IRTE, part of the Society of Operations Engineers, has announced the release of an updated guide to wheel security, in a bid to help establish best practice for wheel maintenance.
Despite its potentially harmful and sometimes destructive outcome, wheel loss on commercial vehicles is an ongoing problem, points out the organisation – with incidents in which wheels have come loose from vehicles, or come off altogether and caused an accident, having sparked much discussion about the causes of the problem, and what can be done to prevent it.
According to John Eastman, IRTE Council chairman, there are so many potential hazards when fitting a wheel that technicians can easily become unsure of what exactly is considered best practice; quite often it is a matter of compatibility, and with so many types of wheels now on the market, new and used, technicians are more wary of the damage that can be done if the wrong fittings are used.
IRTE says its updated wheel security guide aims to give those operators guidance, and the tyre technicians fitting the wheels comprehensive instruction to better prepare them for this critical role.
John said: “The biggest problem is when people don’t follow the process. What you cannot do is fit any wheel to any vehicle, or the hub, because there are so many different types of fitting out there. If you put the wrong fittings on with the wrong wheel, or the wrong fittings or nuts, then you’re inviting trouble.”
Further difficulties can arise, says John, when the conditions in a workshop are not kept to a high standard. Not keeping a workshop clean can lead to unnecessary complications when it comes to the tightening of the wheel, which can then become loose over time.
“If you do not prepare the surfaces on the wheels, on twin wheels properly then what you’re putting between the two surfaces is often dirt and grit,” he added.
“If you then tighten the wheels up, they are going to compress the dirt and the grit. Eventually that works loose, so you have now got loose wheels. They will start to move about on the vibration and make the wheel nuts come loose. The stud starts to be eaten away and the wheels are moving.”
Overtightening wheel studs is a common cause for loosening wheels, points out IRTE, especially when technicians are using high pressure air impact guns instead of manual tools.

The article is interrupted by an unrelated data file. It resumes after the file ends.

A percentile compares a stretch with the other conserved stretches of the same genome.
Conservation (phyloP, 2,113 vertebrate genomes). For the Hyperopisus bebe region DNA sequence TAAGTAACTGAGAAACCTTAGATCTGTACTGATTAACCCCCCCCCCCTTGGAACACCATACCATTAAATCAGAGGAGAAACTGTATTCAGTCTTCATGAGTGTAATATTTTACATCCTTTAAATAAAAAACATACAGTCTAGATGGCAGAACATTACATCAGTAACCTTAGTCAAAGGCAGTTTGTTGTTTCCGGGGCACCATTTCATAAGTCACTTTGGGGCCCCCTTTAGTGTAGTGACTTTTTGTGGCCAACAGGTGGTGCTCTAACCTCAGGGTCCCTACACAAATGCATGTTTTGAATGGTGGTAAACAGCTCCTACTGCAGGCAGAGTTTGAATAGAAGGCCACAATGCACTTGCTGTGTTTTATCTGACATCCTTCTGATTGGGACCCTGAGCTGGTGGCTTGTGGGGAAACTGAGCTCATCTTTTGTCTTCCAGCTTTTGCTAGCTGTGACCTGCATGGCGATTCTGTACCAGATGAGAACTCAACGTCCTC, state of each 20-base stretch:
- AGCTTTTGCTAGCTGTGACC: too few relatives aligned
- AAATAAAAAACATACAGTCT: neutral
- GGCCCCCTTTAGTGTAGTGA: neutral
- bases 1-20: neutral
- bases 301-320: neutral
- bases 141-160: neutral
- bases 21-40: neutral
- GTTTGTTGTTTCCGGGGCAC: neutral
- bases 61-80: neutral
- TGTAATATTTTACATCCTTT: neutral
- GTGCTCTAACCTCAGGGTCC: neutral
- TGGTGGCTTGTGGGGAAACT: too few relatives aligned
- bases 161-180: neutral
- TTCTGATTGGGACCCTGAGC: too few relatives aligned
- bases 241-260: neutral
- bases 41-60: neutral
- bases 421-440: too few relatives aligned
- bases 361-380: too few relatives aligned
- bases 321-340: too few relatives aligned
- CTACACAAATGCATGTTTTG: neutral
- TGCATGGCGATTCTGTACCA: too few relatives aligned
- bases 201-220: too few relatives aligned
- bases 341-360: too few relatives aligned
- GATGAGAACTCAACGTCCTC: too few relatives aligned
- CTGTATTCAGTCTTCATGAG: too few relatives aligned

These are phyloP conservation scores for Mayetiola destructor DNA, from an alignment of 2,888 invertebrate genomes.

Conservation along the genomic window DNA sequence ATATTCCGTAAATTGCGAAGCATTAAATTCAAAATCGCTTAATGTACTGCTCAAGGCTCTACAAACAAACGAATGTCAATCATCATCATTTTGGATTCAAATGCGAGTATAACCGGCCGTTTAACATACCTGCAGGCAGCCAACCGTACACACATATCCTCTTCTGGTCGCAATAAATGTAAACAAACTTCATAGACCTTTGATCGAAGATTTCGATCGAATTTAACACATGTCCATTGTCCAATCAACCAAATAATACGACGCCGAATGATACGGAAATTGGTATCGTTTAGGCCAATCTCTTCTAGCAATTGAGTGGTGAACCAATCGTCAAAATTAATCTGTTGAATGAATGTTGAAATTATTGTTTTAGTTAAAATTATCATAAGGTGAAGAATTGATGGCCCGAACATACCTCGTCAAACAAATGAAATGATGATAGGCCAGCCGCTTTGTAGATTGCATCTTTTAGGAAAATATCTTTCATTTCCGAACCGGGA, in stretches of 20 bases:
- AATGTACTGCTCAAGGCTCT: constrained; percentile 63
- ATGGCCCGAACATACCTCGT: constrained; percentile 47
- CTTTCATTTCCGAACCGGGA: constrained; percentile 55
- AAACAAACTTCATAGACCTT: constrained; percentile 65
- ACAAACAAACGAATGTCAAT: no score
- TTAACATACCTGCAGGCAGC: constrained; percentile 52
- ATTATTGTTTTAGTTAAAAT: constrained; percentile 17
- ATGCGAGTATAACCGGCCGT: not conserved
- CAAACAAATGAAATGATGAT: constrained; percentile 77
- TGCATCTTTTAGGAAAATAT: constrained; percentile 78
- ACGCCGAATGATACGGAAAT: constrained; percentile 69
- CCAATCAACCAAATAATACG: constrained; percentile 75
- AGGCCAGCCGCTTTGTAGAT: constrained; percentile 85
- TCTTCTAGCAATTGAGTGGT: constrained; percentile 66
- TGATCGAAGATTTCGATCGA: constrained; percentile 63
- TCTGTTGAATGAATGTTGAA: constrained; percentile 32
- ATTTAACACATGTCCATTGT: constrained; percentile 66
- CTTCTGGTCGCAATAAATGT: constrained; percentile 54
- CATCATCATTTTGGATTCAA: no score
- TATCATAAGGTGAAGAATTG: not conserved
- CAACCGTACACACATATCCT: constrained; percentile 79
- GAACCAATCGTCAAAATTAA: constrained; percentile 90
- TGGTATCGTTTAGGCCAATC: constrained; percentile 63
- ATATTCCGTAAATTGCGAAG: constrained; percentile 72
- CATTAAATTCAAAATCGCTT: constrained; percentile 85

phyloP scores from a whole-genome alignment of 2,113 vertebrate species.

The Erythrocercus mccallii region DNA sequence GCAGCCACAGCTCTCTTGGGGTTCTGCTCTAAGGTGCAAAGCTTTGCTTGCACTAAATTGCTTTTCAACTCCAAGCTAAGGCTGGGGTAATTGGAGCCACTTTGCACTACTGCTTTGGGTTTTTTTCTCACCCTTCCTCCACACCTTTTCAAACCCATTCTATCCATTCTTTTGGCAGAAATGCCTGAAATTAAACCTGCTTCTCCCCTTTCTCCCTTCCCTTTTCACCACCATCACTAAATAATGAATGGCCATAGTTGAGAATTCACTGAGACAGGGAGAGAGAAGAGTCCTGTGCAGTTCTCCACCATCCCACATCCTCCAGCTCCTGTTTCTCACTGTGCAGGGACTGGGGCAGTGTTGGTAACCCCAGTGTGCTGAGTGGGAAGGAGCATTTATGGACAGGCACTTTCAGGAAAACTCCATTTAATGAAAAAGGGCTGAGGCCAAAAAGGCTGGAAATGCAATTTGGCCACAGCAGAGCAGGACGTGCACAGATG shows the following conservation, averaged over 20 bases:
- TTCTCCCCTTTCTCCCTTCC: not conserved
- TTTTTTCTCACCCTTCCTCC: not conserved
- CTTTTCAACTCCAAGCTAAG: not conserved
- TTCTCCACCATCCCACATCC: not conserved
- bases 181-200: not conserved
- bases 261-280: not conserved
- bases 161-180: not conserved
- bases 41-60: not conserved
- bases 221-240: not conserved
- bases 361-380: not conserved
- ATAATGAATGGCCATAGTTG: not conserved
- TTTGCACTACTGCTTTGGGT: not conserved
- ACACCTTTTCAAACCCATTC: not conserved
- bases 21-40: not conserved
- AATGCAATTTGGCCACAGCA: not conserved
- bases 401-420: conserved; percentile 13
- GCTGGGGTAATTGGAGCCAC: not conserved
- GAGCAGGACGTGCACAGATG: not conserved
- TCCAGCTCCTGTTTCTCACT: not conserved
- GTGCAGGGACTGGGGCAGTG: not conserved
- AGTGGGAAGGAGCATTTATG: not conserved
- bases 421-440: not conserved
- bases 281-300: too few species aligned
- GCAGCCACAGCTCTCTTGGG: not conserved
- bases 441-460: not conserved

As a large proportion of wheel and tyre-related accidents are the result of human error, operators can now accredit their technicians to the tyretec standard, in addition to industry standard for vehicle technicians irtec and IRTE Workshop Accreditation, for premises.
“The accreditation means that they’re trained in best practice,” John continued.
“Some places still run them up with a wheel gun, but that is not the right way to do it. You have got to do it properly with a calibrated torque wrench. In most cases, technicians are capable and trained to a high level. If they are irtec licenced, if they have achieved the tyretec accreditation, or if they are working for a good, reputable operator then, yes, they should be.
“But the problem is, wheels are still falling off vehicles, so that means that there are still people out there who are not aware of the best practice.”
Operators rely on drivers carrying out pre-use checks on their vehicles and, although there are several tools on the market that can help that process, some still don’t carry out the checks as they should, says John.
“One incident is too many. Any wheel that comes loose off a vehicle is a potential killer. Not only to the driver of the vehicle, but other car users and pedestrians. Wheels can come off at high speed if they have not been put on or secured properly.”
On the new guide, John added: “It’s just been updated, and it covers all awareness issues that technicians need to be trained on. Managers should be instructing their tyre technicians to follow the process and make it part of their understanding. A lot of companies now have their own policy which revolves around the guide.”